The statistics of the Arbitration and Mediation Center of the World Intellectual Property Organization (CAM-WIPO) for the year 2019 revealed that the share of new gTLDs in domain name cases was around 10% (ompi.int, April 8, 2020). These cases mainly concerned the following gTLDs: .online (64), .xyz (49), .win (48), .club (34), .top (31), .app (31), .site (31), .website (.24), .store (.22). Given the multiplicity of new gTLDs, this percentage seems relatively low.

The main explanation seems to be sought in the cost of registering/renewing a domain name. Indeed, with regard to the gTLDs mentioned, this cost hardly exceeds a few tens of dollars (prices charged by the main registrars, excluding promotions). On the other hand, the registration of a domain name including the .global gTLD requires an investment of more than 100 euros (excluding promotions), which explains why there were only three cases. As for the acquisition of a .car , it requires several thousand dollars, and, to our knowledge, there is, to date, no case of cybersquatting for this top-level domain.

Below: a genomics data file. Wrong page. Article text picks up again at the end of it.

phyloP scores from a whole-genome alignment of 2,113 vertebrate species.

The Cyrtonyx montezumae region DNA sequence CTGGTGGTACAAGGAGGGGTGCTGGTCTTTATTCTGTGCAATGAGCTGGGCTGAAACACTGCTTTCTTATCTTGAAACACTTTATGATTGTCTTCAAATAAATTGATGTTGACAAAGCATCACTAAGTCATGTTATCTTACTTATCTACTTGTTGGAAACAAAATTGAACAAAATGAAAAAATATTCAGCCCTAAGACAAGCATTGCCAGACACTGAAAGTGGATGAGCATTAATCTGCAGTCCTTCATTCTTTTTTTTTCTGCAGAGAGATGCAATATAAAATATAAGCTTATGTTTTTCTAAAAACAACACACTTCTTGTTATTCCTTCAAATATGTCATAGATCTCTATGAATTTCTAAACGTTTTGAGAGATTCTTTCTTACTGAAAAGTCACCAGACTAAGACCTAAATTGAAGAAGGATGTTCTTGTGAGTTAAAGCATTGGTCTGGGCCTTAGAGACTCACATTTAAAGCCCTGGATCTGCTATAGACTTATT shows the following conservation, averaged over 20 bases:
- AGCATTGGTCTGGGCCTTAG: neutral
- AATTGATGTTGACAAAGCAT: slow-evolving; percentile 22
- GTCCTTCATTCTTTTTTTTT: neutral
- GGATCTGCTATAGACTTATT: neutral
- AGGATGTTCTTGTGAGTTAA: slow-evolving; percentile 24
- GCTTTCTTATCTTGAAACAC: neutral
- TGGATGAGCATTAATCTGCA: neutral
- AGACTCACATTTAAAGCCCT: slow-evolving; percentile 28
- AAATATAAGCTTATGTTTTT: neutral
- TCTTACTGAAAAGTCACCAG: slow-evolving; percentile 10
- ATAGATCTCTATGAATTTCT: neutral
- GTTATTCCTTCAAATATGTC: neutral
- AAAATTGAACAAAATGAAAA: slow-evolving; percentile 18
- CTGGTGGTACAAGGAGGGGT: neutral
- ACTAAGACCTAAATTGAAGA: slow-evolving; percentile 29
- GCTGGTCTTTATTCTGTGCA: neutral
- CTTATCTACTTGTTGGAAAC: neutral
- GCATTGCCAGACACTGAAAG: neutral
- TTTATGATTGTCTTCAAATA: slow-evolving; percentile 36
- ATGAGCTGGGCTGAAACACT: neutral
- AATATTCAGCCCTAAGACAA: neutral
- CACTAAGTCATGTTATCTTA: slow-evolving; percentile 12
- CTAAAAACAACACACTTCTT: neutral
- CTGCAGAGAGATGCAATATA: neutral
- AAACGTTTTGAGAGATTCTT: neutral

In 2019, no decision was rendered under the aegis of CAM-COMPI concerning the .CEO gTLD. The registration/renewal of a .CEO domain costs around 150 dollars. However, some cybersquatters could consider such an amount as a small investment or, when the opportunity arises, they could take advantage of favorable financial situations (such as promotions). For instance, AbbVie, Inc. recently had to initiate a UDRP procedure to get the transfer of abbvie.ceo (NAF, FA2007001906861, AbbVie, Inc. v. Jack Gao , August 25, 2020). The cost of a .CEO is similar to that of a .global (over 100 euros, excluding promotion).

New gTLDs offer new cybersquatting (and not just typosquatting) opportunities for cybersquatters and other fraudsters. The number of cases of cybersquatting (domain name identical to the brand) appears to be increasing. Here are a few examples:

This trend may convince trademark owners to consider a rigorous precautionary registration strategy.